Integrating Research and Education > Geochemical Instrumentation and Analysis > Element mapping

Element Mapping

John Goodge, University of Minnesota-Duluth

Element map of Mg zoning in garnet. Details

An element map is an image showing the spatial distribution of elements in a sample. Because it is acquired from a polished section, it is a 2D section through the unknown sample. Element maps are extremely useful for displaying element distributions in textural context, particularly for showing compositional zonation.

How it works—Element mapping

One can use either an EDS or WDS system to produce an element map. Either way, the image is produced by progressively rastering the electron beam point by point over an area of interest. Think of an element map as a pixel by pixel (bitmap) image based on chemical elements. Resolution is determined by beam size, and relative response of each element is determined by how long the beam dwells on each point (and of course the actual concentration). Greater distinction can be made by longer analysis, but at the cost of time.

In many cases, adequate element maps can be acquired by EDS systems. This is typically a faster approach, but sacrifices resolution and detection limits. The best element maps are acquired using a WDS system on an electron microprobe, but the trade-off in using the spectrometers is longer acquisition time.


  • Element maps show the spatial distribution of elements in a sample.
  • Maps of different elements over the same area can help to determine what phases are present.
  • Element maps give a complete 2D picture of internal chemical zonation within a mineral, which is more informative than a simple line traverse.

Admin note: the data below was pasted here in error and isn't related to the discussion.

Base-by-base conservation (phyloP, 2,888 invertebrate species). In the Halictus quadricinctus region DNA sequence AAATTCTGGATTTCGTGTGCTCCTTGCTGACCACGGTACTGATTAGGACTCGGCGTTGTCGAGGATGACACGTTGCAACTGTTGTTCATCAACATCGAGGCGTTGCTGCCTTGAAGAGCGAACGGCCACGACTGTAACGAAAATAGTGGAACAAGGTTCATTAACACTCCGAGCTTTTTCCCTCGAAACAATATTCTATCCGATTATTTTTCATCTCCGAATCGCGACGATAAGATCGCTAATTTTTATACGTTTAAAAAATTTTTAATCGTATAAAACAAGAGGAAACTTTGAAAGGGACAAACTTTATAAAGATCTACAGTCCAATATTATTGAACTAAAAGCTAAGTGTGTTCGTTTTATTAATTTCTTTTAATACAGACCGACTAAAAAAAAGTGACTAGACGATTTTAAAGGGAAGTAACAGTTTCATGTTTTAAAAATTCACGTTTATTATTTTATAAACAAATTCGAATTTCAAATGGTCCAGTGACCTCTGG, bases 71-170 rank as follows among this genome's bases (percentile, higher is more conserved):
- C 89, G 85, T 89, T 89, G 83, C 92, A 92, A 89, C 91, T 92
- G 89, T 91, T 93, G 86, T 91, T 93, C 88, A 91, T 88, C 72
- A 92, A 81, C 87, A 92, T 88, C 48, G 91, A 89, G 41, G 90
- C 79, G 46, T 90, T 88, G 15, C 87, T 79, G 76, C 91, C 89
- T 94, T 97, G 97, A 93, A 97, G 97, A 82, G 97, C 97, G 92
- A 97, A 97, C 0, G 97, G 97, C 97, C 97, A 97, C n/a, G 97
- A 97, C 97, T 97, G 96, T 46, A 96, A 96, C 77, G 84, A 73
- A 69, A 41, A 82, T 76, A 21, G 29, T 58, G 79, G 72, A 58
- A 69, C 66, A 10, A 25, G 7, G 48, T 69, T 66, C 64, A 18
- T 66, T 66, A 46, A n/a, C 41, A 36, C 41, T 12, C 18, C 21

• Element maps are recorded digitally and can be saved to use as sample maps for locating spot analyses.


  • Because the dwell times are typically shorter than in WDS analysis, elements in low concentration may not give a response.


Element maps showing Ca and Na zonation in plagioclase. Details

Unlike back-scattered electron images (BSE), which only show average Z in a phase, element maps show the true spatial distribution of each element of interest. In these examples, the chemical zonation in plagioclase is clear for the elements Na (left) and Ca (right). Element maps are often displayed in false color, which helps the human eye distinguish subtle variations by expanding the range of visible hues. Here, higher concentrations are yellow and orange, whereas lower concentrations are magenta to blue.

Unlike back-scattered electron images (BSE), different element maps can be made of the same area for comparison. For example, the set of individual element maps shown below was acquired from a pelitic schist at the margin of a large garnet porphyroblast. In contrast to BSE images, where two minerals can have similar average Z and thus look similar, element maps can be compared to better evaluate the minerals present. In this set of element maps, garnet shows high Fe and Mg, kyanite shows high Al, muscovite shows high K, and plagioclase is indicated by matching Na and Ca. Conversely, you can see that garnet contains Si, Al, Fe, Mg, and Ca, but is richest in the Fe component of the solid solution.

Back-scattered electron image of a pelitic schist Details
Element map of Si in a pelitic schist. Details
Element map of Al in a pelitic schist. Details
Element map of Fe in a pelitic schist. Details

Element map of Mg in a pelitic schist. Details
Element map of K in a pelitic schist. Details
Element map of Ca in a pelitic schist. Details
Element map of Na in a pelitic schist. Details

Related Links

  • Petroglyph–An atlas of images using electron microscope, backscattered electron images, element maps, energy dispersive x-ray spectra, and petrographic microscope– Eric Chrisensen, Brigham Young University